High-Net-Worth Michiganders: Time to “Get Off the Dime,” Brophy Says
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—Nine percent of CEOs from the state’s venture-backed companies were a woman, an LGBTQ person, or a person of color, besting the national average of “approximately 4 percent at Fortune 500 companies.” The report goes on to say that “Michigan’s venture-backed CEO population still looks much whiter and more male than the rest of the U.S. labor force, [where] 21 percent of workers are a minority.”
Michigan’s Market is Solid, So Where Are All the Institutional Investors?
Brosnan says the numbers that matter most are trending up. “For being newer to VC, Michigan has done an amazing job of attracting capital,” she says. “Companies here are strong. Ninety-four percent are very confident that we’re on an upward trajectory. The Michigan market is solid.”
Brosnan says she’s not sure why the total amount of capital under management in the state is down 24 percent from last year, but she plans to keep her eye on it. (If you look only at firms headquartered in Michigan, the total amount of capital under management is up by 9 percent, she points out.)
“The number of venture-backed companies here (141) speaks the loudest,” she maintains. “It shows we have capital and investors willing to take chances. That 141 number is really one of our greatest indicators that there is capital here, and great ideas are getting funded and growing here.”
The biggest challenge now, she says, is building on the successes of the past. Her members have clearly indicated that there is a shortage of talent, particularly in the managerial realm, but “we’re hoping to work with the state to attract and retain talent,” she adds.
Some investors feel that it’s past time for Michigan’s wealthy families with investment offices, corporations with investment arms, and other institutional investors to come off the sidelines and start putting some of their money into in homegrown companies.
According to Forbes, the state is currently home to 12 billionaires with a combined net worth of $40.9 billion. The University of Michigan, ranked 10th in the nation when it comes to churning out billionaire graduates, boasts an alumni roster flush with high-net-worth people, including Larry Page, the co-founder of Google and one of the wealthiest people in the country. Oakland County, adjacent to the city of Detroit, is considered the fourth wealthiest county in America. In short, there are a ton of rich people that call Michigan home.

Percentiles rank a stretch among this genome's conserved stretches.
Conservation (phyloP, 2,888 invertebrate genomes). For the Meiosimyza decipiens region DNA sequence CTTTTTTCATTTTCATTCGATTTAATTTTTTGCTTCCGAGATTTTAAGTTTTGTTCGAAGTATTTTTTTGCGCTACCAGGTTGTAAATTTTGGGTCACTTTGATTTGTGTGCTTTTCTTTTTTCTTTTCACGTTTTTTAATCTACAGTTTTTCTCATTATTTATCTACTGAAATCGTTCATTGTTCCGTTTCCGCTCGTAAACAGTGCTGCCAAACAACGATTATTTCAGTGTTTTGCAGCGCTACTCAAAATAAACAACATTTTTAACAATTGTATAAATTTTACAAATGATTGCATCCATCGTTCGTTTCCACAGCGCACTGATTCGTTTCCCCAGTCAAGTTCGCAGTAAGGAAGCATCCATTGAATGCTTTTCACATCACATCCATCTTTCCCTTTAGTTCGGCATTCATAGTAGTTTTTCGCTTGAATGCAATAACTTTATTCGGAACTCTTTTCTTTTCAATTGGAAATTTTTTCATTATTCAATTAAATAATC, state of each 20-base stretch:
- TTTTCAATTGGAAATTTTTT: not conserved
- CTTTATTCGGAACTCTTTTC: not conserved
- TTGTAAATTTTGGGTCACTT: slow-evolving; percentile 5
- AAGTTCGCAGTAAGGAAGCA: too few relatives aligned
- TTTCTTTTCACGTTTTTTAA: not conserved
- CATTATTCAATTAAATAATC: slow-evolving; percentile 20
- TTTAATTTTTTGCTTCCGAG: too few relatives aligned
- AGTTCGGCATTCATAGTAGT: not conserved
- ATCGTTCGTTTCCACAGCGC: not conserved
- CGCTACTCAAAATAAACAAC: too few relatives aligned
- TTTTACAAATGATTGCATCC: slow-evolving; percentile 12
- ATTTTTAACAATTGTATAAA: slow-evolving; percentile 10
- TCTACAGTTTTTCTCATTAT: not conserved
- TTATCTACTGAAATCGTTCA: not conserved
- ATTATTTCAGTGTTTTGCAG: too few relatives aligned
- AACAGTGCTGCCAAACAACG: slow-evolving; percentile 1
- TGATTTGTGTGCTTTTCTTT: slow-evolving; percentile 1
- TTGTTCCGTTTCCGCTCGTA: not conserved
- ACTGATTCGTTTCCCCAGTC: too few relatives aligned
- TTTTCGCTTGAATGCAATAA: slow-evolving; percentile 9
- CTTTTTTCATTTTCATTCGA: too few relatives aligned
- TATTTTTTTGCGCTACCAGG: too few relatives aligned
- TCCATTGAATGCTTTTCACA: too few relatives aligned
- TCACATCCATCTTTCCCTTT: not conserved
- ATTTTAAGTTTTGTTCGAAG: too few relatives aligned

David Brophy is a University of Michigan professor who is considered the godfather of Michigan’s VC community, and he’s also the founder of the state’s largest annual venture event. This year’s growth capital symposium, which took place in May, had 60 presenting companies—the most in the event’s nearly four-decade history, he says.
“The audience this year had more investors and a wider span of investment interests,” he says. “Everybody is getting the idea, after 36 years, that we’re here to stay. But we’ve still got a ways to go to make a bigger impact on the coasts.”
Brophy looks at the MVCA report and sees a “double-edged sword” in attracting $4.61 in outstate venture capital for every Michigan dollar invested.
“It’s nice they find our companies investment-worthy, but we really need more local institutional capital, such as from universities or corporations,” he says. “I can’t tolerate that ratio because if there’s a bump in the night and the funds can’t stand up, we’ll lose those companies. It’s time for the private sector to step up and get involved.”
Calling it a “hell of a problem for the last 36 years,” Brophy can’t hide his frustration with the state’s conservative investment culture—these are legitimate companies seeking funding that we’re talking about, he points out, not appeals for charity. He’d like to see Michigan’s universities lead this private-sector rally, seeing as it’s often their intellectual property being developed into tech startups.
“This attitude of ‘let the state do it’—I don’t understand it,” he says. “Everyone has to get involved if we want to build the state of Michigan. Get off the dime and get involved!”
He believes U-M’s alumni are “very eager to see that happen and participate, and there have got to be ways for universities to figure out how to get their alumni involved.” Brophy says he’s not aware of any formal statewide efforts in the past, only “lip-service.”
Brophy calls college graduation season an annual “flight to the border.” The only way to keep scores of young professionals from leaving the state is to offer them opportunities here, he notes. A commercialization class he teaches at U-M is now drawing graduate business students interested in monetizing their thesis projects. If they could become “welded” to local companies while they were still in school, he says, that’s the kind of stickiness that would keep students here after they graduate.
“But that won’t happen if we treat startups as simply California dreaming,” Brophy says. “We have talent galore, sources of IP galore—there’s no reason why we should be as slow off the dime as we are.” … Next Page »